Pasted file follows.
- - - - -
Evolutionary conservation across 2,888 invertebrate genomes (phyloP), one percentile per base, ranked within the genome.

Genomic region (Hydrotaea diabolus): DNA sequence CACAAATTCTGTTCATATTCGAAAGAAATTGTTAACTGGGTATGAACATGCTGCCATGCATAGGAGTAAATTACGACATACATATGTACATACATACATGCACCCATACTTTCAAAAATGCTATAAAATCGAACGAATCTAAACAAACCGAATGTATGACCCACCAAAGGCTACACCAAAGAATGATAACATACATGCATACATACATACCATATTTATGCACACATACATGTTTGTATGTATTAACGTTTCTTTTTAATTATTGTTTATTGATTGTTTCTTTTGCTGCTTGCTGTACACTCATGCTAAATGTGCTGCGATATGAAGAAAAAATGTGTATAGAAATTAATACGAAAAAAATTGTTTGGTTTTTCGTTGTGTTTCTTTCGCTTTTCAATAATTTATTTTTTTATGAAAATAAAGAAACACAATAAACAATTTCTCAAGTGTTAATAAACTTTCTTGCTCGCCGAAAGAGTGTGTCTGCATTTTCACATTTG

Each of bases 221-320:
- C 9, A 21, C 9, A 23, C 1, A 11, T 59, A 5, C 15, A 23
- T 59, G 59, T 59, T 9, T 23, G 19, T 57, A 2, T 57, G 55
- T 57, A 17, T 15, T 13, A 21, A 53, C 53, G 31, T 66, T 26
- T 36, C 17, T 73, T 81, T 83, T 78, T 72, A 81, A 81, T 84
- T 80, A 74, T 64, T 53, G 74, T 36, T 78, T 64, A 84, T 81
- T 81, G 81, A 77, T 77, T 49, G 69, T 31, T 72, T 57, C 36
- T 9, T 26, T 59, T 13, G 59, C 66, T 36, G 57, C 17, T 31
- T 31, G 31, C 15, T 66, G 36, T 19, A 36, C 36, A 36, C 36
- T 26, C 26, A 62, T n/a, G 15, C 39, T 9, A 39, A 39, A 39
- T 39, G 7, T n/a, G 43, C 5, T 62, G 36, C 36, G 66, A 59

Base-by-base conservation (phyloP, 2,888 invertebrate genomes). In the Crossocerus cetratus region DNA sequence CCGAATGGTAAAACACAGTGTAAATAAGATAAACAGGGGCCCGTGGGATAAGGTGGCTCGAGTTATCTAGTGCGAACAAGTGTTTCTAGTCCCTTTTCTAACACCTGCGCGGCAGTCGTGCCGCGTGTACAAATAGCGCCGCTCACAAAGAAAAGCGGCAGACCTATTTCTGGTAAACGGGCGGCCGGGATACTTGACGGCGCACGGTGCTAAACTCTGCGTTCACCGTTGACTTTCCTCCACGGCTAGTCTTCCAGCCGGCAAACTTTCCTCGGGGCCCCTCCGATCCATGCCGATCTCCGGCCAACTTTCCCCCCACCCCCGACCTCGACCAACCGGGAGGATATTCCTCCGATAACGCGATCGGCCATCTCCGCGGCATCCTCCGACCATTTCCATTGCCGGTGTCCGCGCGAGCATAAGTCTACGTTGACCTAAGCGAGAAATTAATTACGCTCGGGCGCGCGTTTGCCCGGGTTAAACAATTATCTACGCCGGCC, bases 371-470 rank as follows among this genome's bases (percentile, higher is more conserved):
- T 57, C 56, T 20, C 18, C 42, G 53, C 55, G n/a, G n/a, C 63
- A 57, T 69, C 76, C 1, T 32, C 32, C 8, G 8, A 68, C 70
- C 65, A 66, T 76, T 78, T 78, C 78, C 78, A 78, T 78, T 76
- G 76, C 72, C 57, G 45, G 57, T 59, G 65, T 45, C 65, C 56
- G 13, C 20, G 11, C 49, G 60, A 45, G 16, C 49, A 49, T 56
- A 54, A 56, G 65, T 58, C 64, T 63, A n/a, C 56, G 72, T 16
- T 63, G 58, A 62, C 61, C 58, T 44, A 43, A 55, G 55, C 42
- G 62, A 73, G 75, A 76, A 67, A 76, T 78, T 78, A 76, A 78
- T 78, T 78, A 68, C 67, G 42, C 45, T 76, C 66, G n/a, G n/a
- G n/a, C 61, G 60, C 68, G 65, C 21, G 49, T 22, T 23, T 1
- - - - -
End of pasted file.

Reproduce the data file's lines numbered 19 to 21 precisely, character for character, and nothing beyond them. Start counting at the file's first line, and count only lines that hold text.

- G 13, C 20, G 11, C 49, G 60, A 45, G 16, C 49, A 49, T 56
- A 54, A 56, G 65, T 58, C 64, T 63, A n/a, C 56, G 72, T 16
- T 63, G 58, A 62, C 61, C 58, T 44, A 43, A 55, G 55, C 42